Death Toll from Heroin Overdoses Continues Rising in Virginia
Virginia’s death toll from heroin overdoses continues rising despite the state’s efforts to combat the epidemic.
Statistics from the Virginia Department of Health (VDH) Office of the Chief Medical Examiner’s ‘Fatal Drug Overdose Quarterly Report’ of the fourth quarter of 2015 shows that fatal heroin overdoses have risen from below 100 in 2010 to more than 300 in 2015.
Just this month, the state had 15 heroin overdose reports in Culpeper County. While the good news was that no one died, the bad news is that this figure was the total number of heroin overdoses the county experienced the whole of last year.
According to FOX5 News, Culpeper County Sheriff’s Office Lt. Tim Murphy said, “I would describe it right now as a plague. I can’t stress enough on family members and loved ones – you have to step in. This is a drug that doesn’t give a second chance sometimes.”
Prosecution Threatens Dealers with Murder Charges
In February, this year, U.S Attorney Dana Boente and Virginia Attorney General Mark Herring spoke at a news conference in Norfolk where they warned drug dealers that they would be held culpable if someone died from a heroin overdose.
The Washington Post quoted Boente in an interview saying, “We hope that they understand that they will be prosecuted and there will be severe penalties for selling heroin when someone dies. If we can charge that within the requirements of the law, we’re going to, in appropriate cases, charge that case, and we’re going to be aggressive in those investigations.”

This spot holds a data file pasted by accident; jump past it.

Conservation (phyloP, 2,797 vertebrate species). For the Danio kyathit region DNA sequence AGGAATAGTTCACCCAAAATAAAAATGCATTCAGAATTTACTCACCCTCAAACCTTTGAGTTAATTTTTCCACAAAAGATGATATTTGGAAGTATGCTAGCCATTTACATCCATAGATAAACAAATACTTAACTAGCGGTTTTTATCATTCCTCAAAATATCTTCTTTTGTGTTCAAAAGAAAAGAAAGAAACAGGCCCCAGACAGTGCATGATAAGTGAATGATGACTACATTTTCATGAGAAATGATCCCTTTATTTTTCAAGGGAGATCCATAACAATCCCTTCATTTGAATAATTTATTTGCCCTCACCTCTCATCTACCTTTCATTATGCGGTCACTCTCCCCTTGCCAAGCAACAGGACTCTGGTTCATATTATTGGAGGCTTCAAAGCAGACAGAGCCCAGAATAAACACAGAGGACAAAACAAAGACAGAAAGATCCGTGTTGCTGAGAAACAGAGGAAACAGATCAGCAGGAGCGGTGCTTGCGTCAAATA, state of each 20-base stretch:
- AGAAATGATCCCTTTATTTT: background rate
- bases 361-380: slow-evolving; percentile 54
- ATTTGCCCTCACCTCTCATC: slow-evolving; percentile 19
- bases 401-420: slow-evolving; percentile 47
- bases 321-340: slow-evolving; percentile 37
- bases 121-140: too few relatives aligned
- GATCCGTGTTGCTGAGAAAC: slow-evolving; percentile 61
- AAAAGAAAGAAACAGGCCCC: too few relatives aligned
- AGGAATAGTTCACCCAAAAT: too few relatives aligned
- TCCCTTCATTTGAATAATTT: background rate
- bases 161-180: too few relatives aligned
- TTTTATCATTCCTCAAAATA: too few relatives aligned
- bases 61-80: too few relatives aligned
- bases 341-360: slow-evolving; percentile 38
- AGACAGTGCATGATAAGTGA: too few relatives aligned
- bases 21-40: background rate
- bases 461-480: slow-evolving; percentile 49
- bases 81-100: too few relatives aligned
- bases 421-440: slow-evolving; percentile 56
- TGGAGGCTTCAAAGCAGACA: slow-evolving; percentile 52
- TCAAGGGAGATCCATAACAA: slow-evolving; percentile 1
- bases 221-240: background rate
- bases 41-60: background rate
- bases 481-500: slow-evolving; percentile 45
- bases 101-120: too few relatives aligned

Unfortunately, this threat has not been heeded judging by the manner in which heroin overdose deaths have continued rising. Forming the Governor’s Task Force on Prescription Drug and Heroin Abuse in late 2014 has also not helped either. Young people are also beginning to experiment with heroin. It is as if people are not as informed about the dangers of the drug as you would expect them to be.
For instance, FOX5 reported that 79 students self-reported using heroin in Fauquier County. Those are potential fatal cases just waiting to happen. But it doesn’t get any better. There is another threat from heroin mixed with other drugs.
Stronger and Potentially Lethal Heroin in Circulation
According to the 4th quarter ‘Fatal Drug Overdose Quarterly Report’ of 2015, in fatal cases of heroin overdoses which involved other substances, 28.5 percent of the drugs were prescription opioid painkillers, 23.6% was alcohol and 21.2% was cocaine. The report also shows the worrying trend of a stronger and lethal heroin mixture involving the drug Fentanyl.
The total number of overdose deaths from heroin and fentanyl mixtures has significantly increased since 2012, as stated by the report. Fentanyl is added to heroin to make heroin more potent. In other cases, drug dealers lie to their customers that they are buying heroin when they are instead getting grounded fentanyl pills. This has led to a higher percentage of fatal overdoses since fentanyl is said to be about 50 times more potent than heroin.
Sheriff Scott H. Jenkins from Culpeper County was quoted by the Washington Post saying that the heroin-fentanyl mixture was “deadly”. He added, “If you have friends or family that you suspect may be abusing heroin, or might abuse heroin, talk to them about this dangerous drug on the streets now.”
Despite the continued heroin abuse in the state, Virginia should continue funding more treatment, educational and law enforcement programs so as to stop the spread of the epidemic.